Medical Device Daily Staff Writer and Staff Reports

ATLANTA – John Batsis, MD, of the Mayo Clinic (Rochester, Minnesota) told a press audience Monday at the annual meeting of the American College of Cardiology (Bethesda, Maryland) that his institution's study of bariatric surgery in obese patients showed that it can serve as a pre-emptive strike against coronary artery disease. Those who underwent the surgery were determined to have a much lower risk than the control group for having a heart complication.

The Mayo team completed a historical study between 1990 and 2003 of 197 patients with Class II-III obesity that underwent Roux-en-Y gastric bypass surgery, compared to 163 control patients enrolled in a weight reduction program, with an average follow-up time of 3.3 years. In the study the team recorded changes in cardiovascular risk factors such as cholesterol levels, body mass index and diabetes criteria.

Though the researchers originally estimated a higher 10-year risk for cardiac events in the surgical group at the start of the study, due to their associated conditions, these patients had a much lower risk than the control group, or 18.3% vs. 30%.

Noting at the beginning of his discussion that 60% of the U.S. population is overweight or obese, Batsis cited the ACC's identification of obesity as a major contributor to heart disease and the prevalence of conditions such as hyperlipidemia and sleep apnea, also contributing to cardiac events.

“Cardiac disease is the most prevalent cause of death in overweight patients,“ Batsis said.

Using the study parameters and risk models based on previously published data, the team estimated that for every 100 patients, the surgery would prevent 16.2 cardiovascular events and 4.1 overall deaths, as compared to the control group. However, should the number of deaths during surgery approach 4%, the “protective effect is limited,“ as it may be in the case of centers with very low volumes of weight loss surgeries.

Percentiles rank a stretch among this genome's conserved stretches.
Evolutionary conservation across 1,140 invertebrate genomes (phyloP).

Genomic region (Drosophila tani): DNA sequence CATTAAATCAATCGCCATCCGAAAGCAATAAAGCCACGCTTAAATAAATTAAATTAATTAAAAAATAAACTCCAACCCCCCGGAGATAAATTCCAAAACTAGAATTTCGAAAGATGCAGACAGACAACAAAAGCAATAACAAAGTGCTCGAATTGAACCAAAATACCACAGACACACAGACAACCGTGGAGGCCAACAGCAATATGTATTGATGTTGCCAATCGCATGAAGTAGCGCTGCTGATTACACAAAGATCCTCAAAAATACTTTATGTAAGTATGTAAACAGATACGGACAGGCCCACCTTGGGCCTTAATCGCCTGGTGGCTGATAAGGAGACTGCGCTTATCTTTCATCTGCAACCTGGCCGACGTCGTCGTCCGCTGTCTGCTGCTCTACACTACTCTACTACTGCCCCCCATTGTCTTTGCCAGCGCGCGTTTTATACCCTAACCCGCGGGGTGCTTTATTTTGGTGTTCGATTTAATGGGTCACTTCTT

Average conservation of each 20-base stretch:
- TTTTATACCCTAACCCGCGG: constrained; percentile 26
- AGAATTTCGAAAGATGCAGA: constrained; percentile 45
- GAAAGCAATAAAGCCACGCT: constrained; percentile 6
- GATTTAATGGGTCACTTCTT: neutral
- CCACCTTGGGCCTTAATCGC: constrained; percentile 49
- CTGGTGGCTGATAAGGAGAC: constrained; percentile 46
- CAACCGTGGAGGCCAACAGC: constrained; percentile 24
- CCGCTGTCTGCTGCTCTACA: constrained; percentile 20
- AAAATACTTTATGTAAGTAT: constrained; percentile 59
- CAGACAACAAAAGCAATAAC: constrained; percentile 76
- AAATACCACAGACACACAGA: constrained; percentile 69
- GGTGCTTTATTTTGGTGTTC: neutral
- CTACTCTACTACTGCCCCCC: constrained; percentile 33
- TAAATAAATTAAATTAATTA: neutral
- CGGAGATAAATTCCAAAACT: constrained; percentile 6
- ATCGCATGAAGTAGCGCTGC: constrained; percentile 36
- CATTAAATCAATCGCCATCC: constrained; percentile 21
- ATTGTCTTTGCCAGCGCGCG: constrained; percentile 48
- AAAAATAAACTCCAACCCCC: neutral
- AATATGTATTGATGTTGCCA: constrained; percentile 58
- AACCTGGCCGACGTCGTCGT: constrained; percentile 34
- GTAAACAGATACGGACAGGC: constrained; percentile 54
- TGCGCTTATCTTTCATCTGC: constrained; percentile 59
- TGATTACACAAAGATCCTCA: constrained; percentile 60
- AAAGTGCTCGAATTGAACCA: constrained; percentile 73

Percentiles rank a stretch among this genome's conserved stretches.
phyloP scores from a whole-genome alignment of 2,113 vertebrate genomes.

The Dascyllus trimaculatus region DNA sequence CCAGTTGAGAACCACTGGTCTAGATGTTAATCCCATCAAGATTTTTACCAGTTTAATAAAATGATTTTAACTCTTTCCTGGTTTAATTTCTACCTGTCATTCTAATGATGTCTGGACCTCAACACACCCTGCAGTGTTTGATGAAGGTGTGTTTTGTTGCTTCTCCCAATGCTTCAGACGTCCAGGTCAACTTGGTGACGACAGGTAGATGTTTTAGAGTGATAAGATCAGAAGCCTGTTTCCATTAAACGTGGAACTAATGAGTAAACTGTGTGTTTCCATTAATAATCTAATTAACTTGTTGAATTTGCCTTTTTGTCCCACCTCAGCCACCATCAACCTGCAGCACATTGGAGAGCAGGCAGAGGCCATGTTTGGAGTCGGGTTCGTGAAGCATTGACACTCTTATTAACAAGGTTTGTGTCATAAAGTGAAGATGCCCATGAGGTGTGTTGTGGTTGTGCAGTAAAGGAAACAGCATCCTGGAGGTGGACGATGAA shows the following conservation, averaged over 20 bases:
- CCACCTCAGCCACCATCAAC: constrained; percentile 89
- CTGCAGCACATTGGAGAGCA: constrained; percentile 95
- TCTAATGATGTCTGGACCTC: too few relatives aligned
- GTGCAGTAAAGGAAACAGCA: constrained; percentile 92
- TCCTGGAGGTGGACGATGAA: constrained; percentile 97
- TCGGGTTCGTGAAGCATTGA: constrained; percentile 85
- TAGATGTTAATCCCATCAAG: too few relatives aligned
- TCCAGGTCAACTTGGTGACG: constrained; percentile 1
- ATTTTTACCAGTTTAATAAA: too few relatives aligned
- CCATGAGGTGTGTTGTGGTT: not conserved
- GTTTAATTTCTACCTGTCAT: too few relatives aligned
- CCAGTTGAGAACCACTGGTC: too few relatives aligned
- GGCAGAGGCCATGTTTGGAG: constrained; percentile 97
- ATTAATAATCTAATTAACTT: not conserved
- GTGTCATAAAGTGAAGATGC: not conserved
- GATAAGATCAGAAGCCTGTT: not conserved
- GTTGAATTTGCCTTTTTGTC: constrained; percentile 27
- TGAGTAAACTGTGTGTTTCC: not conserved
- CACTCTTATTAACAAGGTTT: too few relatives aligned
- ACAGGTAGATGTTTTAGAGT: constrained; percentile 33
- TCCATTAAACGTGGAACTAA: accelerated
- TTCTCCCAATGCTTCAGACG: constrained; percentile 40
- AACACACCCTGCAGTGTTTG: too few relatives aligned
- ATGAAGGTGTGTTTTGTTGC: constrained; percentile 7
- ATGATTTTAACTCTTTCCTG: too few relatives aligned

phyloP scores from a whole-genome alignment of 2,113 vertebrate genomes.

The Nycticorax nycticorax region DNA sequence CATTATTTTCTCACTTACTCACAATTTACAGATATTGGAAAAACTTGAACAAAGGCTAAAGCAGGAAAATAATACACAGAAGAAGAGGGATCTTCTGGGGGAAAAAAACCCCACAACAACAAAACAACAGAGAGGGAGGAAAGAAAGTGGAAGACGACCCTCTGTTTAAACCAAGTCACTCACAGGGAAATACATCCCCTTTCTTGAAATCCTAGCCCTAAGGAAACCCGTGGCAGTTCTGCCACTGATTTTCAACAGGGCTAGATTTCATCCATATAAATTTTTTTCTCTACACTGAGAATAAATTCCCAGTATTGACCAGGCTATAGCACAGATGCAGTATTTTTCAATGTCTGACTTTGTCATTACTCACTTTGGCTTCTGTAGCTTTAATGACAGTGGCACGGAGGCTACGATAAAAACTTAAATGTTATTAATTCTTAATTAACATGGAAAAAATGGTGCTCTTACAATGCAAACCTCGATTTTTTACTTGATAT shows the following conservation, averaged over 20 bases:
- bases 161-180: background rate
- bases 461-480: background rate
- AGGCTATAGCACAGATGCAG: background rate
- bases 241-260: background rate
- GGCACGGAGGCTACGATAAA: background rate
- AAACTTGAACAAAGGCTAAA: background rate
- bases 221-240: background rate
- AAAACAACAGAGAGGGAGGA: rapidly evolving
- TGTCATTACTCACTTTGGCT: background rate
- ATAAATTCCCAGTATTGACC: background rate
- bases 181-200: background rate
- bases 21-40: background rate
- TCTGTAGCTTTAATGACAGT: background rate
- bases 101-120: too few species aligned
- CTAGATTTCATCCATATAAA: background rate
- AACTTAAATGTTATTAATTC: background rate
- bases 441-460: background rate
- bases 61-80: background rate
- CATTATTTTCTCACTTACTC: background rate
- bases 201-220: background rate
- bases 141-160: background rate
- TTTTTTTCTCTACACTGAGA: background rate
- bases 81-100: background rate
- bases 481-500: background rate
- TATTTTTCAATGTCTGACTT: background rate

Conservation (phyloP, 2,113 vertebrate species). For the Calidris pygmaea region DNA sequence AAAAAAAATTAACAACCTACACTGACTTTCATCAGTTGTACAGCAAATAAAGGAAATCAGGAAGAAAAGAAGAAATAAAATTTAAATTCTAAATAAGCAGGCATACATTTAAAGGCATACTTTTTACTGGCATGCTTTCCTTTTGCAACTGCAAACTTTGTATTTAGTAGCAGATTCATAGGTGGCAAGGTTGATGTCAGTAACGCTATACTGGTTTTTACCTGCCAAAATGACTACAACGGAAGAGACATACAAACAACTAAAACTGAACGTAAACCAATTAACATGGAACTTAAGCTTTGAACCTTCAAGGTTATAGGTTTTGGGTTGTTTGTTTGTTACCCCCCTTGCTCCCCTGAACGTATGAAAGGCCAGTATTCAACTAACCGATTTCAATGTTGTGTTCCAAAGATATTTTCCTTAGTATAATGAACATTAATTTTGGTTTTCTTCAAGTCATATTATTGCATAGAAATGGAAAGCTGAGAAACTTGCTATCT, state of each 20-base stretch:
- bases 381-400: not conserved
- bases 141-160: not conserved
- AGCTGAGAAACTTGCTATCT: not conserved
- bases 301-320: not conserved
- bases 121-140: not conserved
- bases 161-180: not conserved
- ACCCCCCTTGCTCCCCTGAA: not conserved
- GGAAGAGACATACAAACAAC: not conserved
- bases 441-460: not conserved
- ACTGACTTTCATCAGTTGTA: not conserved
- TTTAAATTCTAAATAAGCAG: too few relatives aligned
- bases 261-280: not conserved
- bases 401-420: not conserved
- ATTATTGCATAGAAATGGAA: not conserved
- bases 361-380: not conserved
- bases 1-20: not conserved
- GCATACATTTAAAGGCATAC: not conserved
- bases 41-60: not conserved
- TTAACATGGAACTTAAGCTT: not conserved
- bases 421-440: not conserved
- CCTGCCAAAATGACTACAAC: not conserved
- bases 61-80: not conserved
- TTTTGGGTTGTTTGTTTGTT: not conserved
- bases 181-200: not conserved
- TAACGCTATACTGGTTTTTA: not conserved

All patients underwent extensive behavior modification therapy for six months prior to surgery as well.

The team found that, at follow-up, the percentage of the surgery population meeting criteria for diabetes was reduced from 30% to 11%, followed by a 68% reduction in drugs for diabetes. Results also showed reductions in blood pressure of 26%, LDL cholesterol and body mass index (BMI).

“With an understanding of the very close link between obesity and cardiovascular risk, we feel confident that a procedure like bariatric surgery is an effective alternative to current therapies, which can have a considerable and lasting improvement in cardiac health,“ said Batsis. “For the patients who are eligible for surgery, this suggests a reduced risk of cardiac events or death.“

In other early presentations at the conference:

Nickole Henyan, of Hartford Hospital (Hartford, Connecticut) discussed results from a study investigating the use of implantable cardioverter defibrillators (ICDs) and found that females have “significantly lower survival rates“ with this procedure than their male counterparts.

The study authors reviewed previous studies on ICDs and evaluated five trials that met specific criteria: controlled trial vs. standard of care; ICD as primary intervention and available data on risk of death for both male and female patients.

What Henyan and her co-authors found was that ICD therapy reduced the risk of death by 24% in men, but only by 12% in women.

“This study strongly illustrates that ICDs are not the ideal primary prevention method for treating potentially fatal arrhythmias in women,“ Henyan said.

New findings from the UNLOAD (UltrafiltratioN versus IV Diuretics for Patients HospitaLized for Acute Decompensated Congestive Heart Failure) study detail immediate and long-term benefits for heart failure patients receiving ultrafiltration therapy to treat fluid overload.

In the UNLOAD trial, ultrafiltration was administered via the Aquadex FlexFlow, a system manufactured by CHF Solutions (Brooklyn Park, Minnesota).

CHF describes UNLOAD as the first randomized clinical study to compare the safetyand efficacy of a non-drug-based option with standard intravenous diuretic drug therapy to treat heart failure patients.

Two hundred patients were enrolled at 28 sites. In this prospective trial, patients were randomized and placed in either the ultrafiltration group or the intravenous diuretics group, and assessed at entry and at intervals out to 90 days.

At 90 days, the ultrafiltration group had significantly fewer days in the hospital, rehospitalizations for heart failure, unscheduled heart failure office visits and emergency room visits.

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